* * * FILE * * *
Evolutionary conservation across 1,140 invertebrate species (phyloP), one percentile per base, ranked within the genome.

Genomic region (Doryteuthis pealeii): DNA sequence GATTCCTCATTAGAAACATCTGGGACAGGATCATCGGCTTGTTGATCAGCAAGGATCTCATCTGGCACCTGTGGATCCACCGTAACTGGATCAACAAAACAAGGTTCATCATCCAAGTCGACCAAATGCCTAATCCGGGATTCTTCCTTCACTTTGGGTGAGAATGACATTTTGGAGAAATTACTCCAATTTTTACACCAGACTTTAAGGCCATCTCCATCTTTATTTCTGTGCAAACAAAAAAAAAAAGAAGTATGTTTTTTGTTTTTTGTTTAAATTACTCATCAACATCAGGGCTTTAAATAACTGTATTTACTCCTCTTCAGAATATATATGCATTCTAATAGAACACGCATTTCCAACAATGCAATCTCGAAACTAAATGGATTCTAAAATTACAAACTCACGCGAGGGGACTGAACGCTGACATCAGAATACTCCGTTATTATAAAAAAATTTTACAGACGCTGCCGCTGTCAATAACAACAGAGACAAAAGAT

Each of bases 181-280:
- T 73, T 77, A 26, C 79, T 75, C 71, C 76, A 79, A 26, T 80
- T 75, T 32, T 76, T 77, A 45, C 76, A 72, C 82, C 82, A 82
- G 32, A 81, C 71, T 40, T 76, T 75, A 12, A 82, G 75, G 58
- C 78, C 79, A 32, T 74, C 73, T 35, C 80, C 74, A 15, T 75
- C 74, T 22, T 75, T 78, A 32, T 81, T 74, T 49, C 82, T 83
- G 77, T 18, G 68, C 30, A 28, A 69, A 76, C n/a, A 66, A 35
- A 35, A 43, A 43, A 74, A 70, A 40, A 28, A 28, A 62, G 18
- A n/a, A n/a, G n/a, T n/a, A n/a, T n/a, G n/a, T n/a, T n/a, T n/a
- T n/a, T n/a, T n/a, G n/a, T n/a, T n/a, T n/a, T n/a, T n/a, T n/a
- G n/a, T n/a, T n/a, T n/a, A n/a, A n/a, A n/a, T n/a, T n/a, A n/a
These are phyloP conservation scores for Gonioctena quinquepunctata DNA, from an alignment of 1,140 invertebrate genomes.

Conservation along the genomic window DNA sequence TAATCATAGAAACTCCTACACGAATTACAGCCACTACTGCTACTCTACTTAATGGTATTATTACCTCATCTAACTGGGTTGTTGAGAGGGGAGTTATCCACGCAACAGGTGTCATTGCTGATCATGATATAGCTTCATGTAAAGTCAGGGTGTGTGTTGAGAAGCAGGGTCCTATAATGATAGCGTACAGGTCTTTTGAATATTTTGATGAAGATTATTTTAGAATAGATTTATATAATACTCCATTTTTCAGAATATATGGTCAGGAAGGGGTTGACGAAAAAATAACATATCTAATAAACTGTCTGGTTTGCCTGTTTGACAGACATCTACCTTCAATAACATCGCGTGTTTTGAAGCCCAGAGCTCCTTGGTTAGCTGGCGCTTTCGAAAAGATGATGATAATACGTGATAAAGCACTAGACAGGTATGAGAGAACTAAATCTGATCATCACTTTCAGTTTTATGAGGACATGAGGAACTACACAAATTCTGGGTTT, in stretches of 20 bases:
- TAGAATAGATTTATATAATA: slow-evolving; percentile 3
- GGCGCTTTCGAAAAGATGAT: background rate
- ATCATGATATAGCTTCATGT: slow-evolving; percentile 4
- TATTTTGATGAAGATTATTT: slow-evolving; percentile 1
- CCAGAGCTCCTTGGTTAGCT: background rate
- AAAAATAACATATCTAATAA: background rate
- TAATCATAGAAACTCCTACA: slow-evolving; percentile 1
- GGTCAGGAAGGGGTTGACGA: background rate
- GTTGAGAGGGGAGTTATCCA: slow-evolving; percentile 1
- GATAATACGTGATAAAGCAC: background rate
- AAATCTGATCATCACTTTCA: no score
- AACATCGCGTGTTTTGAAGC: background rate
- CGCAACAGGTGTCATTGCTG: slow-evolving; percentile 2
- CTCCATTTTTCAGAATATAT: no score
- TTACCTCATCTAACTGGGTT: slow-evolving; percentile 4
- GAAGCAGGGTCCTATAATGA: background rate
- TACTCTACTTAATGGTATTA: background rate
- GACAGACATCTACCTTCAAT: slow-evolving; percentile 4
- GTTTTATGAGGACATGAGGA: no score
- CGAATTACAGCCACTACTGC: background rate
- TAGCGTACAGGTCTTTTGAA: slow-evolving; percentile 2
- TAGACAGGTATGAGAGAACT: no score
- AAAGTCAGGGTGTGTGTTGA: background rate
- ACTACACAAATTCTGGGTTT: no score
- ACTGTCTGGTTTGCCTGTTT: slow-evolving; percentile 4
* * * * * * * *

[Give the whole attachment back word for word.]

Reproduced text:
Evolutionary conservation across 1,140 invertebrate species (phyloP), one percentile per base, ranked within the genome.

Genomic region (Doryteuthis pealeii): DNA sequence GATTCCTCATTAGAAACATCTGGGACAGGATCATCGGCTTGTTGATCAGCAAGGATCTCATCTGGCACCTGTGGATCCACCGTAACTGGATCAACAAAACAAGGTTCATCATCCAAGTCGACCAAATGCCTAATCCGGGATTCTTCCTTCACTTTGGGTGAGAATGACATTTTGGAGAAATTACTCCAATTTTTACACCAGACTTTAAGGCCATCTCCATCTTTATTTCTGTGCAAACAAAAAAAAAAAGAAGTATGTTTTTTGTTTTTTGTTTAAATTACTCATCAACATCAGGGCTTTAAATAACTGTATTTACTCCTCTTCAGAATATATATGCATTCTAATAGAACACGCATTTCCAACAATGCAATCTCGAAACTAAATGGATTCTAAAATTACAAACTCACGCGAGGGGACTGAACGCTGACATCAGAATACTCCGTTATTATAAAAAAATTTTACAGACGCTGCCGCTGTCAATAACAACAGAGACAAAAGAT

Each of bases 181-280:
- T 73, T 77, A 26, C 79, T 75, C 71, C 76, A 79, A 26, T 80
- T 75, T 32, T 76, T 77, A 45, C 76, A 72, C 82, C 82, A 82
- G 32, A 81, C 71, T 40, T 76, T 75, A 12, A 82, G 75, G 58
- C 78, C 79, A 32, T 74, C 73, T 35, C 80, C 74, A 15, T 75
- C 74, T 22, T 75, T 78, A 32, T 81, T 74, T 49, C 82, T 83
- G 77, T 18, G 68, C 30, A 28, A 69, A 76, C n/a, A 66, A 35
- A 35, A 43, A 43, A 74, A 70, A 40, A 28, A 28, A 62, G 18
- A n/a, A n/a, G n/a, T n/a, A n/a, T n/a, G n/a, T n/a, T n/a, T n/a
- T n/a, T n/a, T n/a, G n/a, T n/a, T n/a, T n/a, T n/a, T n/a, T n/a
- G n/a, T n/a, T n/a, T n/a, A n/a, A n/a, A n/a, T n/a, T n/a, A n/a
These are phyloP conservation scores for Gonioctena quinquepunctata DNA, from an alignment of 1,140 invertebrate genomes.

Conservation along the genomic window DNA sequence TAATCATAGAAACTCCTACACGAATTACAGCCACTACTGCTACTCTACTTAATGGTATTATTACCTCATCTAACTGGGTTGTTGAGAGGGGAGTTATCCACGCAACAGGTGTCATTGCTGATCATGATATAGCTTCATGTAAAGTCAGGGTGTGTGTTGAGAAGCAGGGTCCTATAATGATAGCGTACAGGTCTTTTGAATATTTTGATGAAGATTATTTTAGAATAGATTTATATAATACTCCATTTTTCAGAATATATGGTCAGGAAGGGGTTGACGAAAAAATAACATATCTAATAAACTGTCTGGTTTGCCTGTTTGACAGACATCTACCTTCAATAACATCGCGTGTTTTGAAGCCCAGAGCTCCTTGGTTAGCTGGCGCTTTCGAAAAGATGATGATAATACGTGATAAAGCACTAGACAGGTATGAGAGAACTAAATCTGATCATCACTTTCAGTTTTATGAGGACATGAGGAACTACACAAATTCTGGGTTT, in stretches of 20 bases:
- TAGAATAGATTTATATAATA: slow-evolving; percentile 3
- GGCGCTTTCGAAAAGATGAT: background rate
- ATCATGATATAGCTTCATGT: slow-evolving; percentile 4
- TATTTTGATGAAGATTATTT: slow-evolving; percentile 1
- CCAGAGCTCCTTGGTTAGCT: background rate
- AAAAATAACATATCTAATAA: background rate
- TAATCATAGAAACTCCTACA: slow-evolving; percentile 1
- GGTCAGGAAGGGGTTGACGA: background rate
- GTTGAGAGGGGAGTTATCCA: slow-evolving; percentile 1
- GATAATACGTGATAAAGCAC: background rate
- AAATCTGATCATCACTTTCA: no score
- AACATCGCGTGTTTTGAAGC: background rate
- CGCAACAGGTGTCATTGCTG: slow-evolving; percentile 2
- CTCCATTTTTCAGAATATAT: no score
- TTACCTCATCTAACTGGGTT: slow-evolving; percentile 4
- GAAGCAGGGTCCTATAATGA: background rate
- TACTCTACTTAATGGTATTA: background rate
- GACAGACATCTACCTTCAAT: slow-evolving; percentile 4
- GTTTTATGAGGACATGAGGA: no score
- CGAATTACAGCCACTACTGC: background rate
- TAGCGTACAGGTCTTTTGAA: slow-evolving; percentile 2
- TAGACAGGTATGAGAGAACT: no score
- AAAGTCAGGGTGTGTGTTGA: background rate
- ACTACACAAATTCTGGGTTT: no score
- ACTGTCTGGTTTGCCTGTTT: slow-evolving; percentile 4